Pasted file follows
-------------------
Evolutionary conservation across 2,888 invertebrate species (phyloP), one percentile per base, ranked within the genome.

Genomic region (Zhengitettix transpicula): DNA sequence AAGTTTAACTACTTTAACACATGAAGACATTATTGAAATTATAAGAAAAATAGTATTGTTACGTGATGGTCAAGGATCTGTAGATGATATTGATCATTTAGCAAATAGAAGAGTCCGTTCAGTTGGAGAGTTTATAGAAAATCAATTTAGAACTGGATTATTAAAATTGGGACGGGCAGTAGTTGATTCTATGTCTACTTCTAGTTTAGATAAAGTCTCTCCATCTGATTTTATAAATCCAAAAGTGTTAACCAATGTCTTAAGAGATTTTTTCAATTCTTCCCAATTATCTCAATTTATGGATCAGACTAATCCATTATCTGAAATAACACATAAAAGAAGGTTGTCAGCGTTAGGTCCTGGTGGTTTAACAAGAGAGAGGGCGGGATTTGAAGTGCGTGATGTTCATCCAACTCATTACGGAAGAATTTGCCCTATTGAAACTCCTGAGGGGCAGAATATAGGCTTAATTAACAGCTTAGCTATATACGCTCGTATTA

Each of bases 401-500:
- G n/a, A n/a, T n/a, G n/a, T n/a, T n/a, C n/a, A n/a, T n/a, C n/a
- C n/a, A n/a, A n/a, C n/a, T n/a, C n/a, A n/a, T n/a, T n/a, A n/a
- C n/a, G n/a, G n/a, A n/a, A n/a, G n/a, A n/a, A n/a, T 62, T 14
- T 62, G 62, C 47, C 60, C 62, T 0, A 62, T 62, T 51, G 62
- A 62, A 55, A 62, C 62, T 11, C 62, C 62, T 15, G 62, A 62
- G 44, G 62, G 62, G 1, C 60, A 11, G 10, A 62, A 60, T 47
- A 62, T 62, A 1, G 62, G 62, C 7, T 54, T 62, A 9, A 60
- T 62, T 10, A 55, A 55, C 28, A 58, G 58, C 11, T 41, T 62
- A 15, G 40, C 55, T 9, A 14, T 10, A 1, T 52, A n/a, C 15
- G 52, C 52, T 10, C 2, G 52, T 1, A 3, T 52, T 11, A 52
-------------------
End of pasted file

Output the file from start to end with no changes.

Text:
Evolutionary conservation across 2,888 invertebrate species (phyloP), one percentile per base, ranked within the genome.

Genomic region (Zhengitettix transpicula): DNA sequence AAGTTTAACTACTTTAACACATGAAGACATTATTGAAATTATAAGAAAAATAGTATTGTTACGTGATGGTCAAGGATCTGTAGATGATATTGATCATTTAGCAAATAGAAGAGTCCGTTCAGTTGGAGAGTTTATAGAAAATCAATTTAGAACTGGATTATTAAAATTGGGACGGGCAGTAGTTGATTCTATGTCTACTTCTAGTTTAGATAAAGTCTCTCCATCTGATTTTATAAATCCAAAAGTGTTAACCAATGTCTTAAGAGATTTTTTCAATTCTTCCCAATTATCTCAATTTATGGATCAGACTAATCCATTATCTGAAATAACACATAAAAGAAGGTTGTCAGCGTTAGGTCCTGGTGGTTTAACAAGAGAGAGGGCGGGATTTGAAGTGCGTGATGTTCATCCAACTCATTACGGAAGAATTTGCCCTATTGAAACTCCTGAGGGGCAGAATATAGGCTTAATTAACAGCTTAGCTATATACGCTCGTATTA

Each of bases 401-500:
- G n/a, A n/a, T n/a, G n/a, T n/a, T n/a, C n/a, A n/a, T n/a, C n/a
- C n/a, A n/a, A n/a, C n/a, T n/a, C n/a, A n/a, T n/a, T n/a, A n/a
- C n/a, G n/a, G n/a, A n/a, A n/a, G n/a, A n/a, A n/a, T 62, T 14
- T 62, G 62, C 47, C 60, C 62, T 0, A 62, T 62, T 51, G 62
- A 62, A 55, A 62, C 62, T 11, C 62, C 62, T 15, G 62, A 62
- G 44, G 62, G 62, G 1, C 60, A 11, G 10, A 62, A 60, T 47
- A 62, T 62, A 1, G 62, G 62, C 7, T 54, T 62, A 9, A 60
- T 62, T 10, A 55, A 55, C 28, A 58, G 58, C 11, T 41, T 62
- A 15, G 40, C 55, T 9, A 14, T 10, A 1, T 52, A n/a, C 15
- G 52, C 52, T 10, C 2, G 52, T 1, A 3, T 52, T 11, A 52